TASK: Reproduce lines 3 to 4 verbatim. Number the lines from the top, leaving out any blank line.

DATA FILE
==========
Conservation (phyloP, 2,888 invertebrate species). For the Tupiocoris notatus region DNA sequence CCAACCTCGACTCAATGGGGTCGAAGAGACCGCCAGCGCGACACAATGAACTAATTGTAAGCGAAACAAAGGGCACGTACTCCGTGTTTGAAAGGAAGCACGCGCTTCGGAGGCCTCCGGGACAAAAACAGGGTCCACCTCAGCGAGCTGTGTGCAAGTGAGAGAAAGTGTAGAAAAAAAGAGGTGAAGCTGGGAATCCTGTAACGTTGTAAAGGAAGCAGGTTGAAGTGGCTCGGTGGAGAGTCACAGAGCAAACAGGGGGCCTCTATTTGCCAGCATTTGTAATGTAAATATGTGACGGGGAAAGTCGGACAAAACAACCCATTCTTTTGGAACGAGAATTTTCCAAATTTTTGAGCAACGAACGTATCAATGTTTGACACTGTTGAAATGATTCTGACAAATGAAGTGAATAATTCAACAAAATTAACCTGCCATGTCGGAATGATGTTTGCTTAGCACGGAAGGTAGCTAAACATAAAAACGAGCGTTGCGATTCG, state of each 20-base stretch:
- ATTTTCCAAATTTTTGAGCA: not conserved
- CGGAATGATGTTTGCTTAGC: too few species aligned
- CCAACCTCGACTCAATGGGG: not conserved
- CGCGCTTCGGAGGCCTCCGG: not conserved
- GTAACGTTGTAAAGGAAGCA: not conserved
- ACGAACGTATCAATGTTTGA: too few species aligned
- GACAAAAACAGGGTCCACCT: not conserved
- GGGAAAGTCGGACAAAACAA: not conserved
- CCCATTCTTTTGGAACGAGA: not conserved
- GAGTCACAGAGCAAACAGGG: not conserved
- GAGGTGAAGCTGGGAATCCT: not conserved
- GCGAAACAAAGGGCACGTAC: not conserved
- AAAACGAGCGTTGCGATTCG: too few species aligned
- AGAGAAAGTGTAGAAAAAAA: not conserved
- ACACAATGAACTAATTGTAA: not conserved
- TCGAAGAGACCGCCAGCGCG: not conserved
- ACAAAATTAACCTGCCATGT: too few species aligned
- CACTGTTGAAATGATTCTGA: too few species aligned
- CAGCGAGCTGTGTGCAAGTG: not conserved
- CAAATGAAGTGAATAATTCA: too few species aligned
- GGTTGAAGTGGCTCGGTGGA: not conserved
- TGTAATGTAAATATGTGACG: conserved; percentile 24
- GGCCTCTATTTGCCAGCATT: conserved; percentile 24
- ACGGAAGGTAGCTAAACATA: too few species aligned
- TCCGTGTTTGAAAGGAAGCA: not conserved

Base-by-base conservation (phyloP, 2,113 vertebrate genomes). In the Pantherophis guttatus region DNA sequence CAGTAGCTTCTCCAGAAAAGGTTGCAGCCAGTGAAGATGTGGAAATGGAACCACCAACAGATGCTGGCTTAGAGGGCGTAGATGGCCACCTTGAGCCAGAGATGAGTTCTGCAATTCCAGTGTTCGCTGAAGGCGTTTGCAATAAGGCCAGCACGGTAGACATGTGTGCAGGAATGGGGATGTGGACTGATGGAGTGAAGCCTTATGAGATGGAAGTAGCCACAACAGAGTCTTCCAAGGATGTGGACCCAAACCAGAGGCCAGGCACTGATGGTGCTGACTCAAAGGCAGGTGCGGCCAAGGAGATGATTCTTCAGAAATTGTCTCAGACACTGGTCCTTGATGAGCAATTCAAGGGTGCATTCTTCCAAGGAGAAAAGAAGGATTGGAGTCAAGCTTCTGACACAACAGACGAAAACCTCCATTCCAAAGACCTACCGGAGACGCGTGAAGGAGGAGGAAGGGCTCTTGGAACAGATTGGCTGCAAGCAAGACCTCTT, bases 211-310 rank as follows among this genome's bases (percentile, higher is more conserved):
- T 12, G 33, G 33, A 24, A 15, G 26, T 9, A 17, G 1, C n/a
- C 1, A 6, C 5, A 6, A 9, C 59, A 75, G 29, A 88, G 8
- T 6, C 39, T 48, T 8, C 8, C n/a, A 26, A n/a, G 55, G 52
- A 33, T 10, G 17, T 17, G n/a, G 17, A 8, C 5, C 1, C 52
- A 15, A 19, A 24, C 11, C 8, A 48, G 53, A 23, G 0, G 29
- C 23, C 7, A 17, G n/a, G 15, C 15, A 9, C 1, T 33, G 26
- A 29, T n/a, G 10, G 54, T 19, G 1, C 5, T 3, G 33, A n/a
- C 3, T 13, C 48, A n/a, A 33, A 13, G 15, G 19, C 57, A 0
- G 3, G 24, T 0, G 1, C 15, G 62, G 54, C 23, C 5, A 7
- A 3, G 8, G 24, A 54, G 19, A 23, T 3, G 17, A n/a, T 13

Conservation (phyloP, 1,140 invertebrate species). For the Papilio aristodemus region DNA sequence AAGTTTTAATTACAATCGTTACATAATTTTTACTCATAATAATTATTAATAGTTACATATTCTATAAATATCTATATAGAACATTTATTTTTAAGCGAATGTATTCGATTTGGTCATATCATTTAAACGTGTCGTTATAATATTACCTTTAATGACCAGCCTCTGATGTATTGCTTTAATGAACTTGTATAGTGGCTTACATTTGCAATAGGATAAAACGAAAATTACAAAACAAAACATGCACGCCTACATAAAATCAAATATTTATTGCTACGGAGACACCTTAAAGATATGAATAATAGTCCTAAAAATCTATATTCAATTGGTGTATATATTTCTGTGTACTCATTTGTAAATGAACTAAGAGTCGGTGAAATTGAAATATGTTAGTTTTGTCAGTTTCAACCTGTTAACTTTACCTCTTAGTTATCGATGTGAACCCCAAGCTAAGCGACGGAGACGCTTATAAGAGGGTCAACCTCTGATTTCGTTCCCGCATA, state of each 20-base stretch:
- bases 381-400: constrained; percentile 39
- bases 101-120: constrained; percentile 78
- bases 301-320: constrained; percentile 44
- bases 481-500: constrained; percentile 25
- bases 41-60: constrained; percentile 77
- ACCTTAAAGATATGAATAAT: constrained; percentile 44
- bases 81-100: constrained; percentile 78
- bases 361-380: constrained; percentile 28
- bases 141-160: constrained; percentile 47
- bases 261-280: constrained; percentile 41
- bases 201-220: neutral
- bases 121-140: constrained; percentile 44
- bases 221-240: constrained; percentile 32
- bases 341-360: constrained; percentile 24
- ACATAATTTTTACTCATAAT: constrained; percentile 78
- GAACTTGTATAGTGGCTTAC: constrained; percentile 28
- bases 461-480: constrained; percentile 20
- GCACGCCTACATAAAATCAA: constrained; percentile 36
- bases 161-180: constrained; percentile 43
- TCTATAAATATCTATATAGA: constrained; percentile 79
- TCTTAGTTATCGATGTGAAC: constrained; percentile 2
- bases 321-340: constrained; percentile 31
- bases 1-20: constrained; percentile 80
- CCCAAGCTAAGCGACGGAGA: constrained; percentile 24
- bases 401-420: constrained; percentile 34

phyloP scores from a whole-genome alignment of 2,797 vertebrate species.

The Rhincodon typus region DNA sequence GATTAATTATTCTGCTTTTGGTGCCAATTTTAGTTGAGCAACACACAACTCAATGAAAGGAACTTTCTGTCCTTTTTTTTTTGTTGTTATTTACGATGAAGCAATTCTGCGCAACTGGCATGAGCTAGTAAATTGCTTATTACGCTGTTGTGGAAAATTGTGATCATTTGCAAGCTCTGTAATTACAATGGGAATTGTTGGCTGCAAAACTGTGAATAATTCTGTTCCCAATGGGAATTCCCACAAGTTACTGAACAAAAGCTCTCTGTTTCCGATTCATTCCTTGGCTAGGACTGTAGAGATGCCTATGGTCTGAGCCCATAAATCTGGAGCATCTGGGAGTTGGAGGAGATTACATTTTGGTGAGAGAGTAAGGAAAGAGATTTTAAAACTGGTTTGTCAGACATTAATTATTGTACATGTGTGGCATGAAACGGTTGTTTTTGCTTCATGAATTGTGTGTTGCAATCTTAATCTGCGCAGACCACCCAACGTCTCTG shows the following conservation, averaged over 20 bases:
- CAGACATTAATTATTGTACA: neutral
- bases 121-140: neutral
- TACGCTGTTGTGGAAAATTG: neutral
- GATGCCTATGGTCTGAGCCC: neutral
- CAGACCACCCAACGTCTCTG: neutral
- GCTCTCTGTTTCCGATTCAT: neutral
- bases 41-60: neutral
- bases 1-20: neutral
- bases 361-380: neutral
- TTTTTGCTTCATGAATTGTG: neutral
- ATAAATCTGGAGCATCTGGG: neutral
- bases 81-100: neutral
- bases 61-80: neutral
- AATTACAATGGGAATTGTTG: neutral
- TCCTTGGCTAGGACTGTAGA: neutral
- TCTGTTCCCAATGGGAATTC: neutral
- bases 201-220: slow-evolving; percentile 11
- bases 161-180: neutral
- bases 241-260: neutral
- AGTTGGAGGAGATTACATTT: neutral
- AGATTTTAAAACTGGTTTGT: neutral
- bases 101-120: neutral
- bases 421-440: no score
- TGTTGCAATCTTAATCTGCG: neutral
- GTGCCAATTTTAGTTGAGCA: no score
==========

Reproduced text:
- CGGAATGATGTTTGCTTAGC: too few species aligned
- CCAACCTCGACTCAATGGGG: not conserved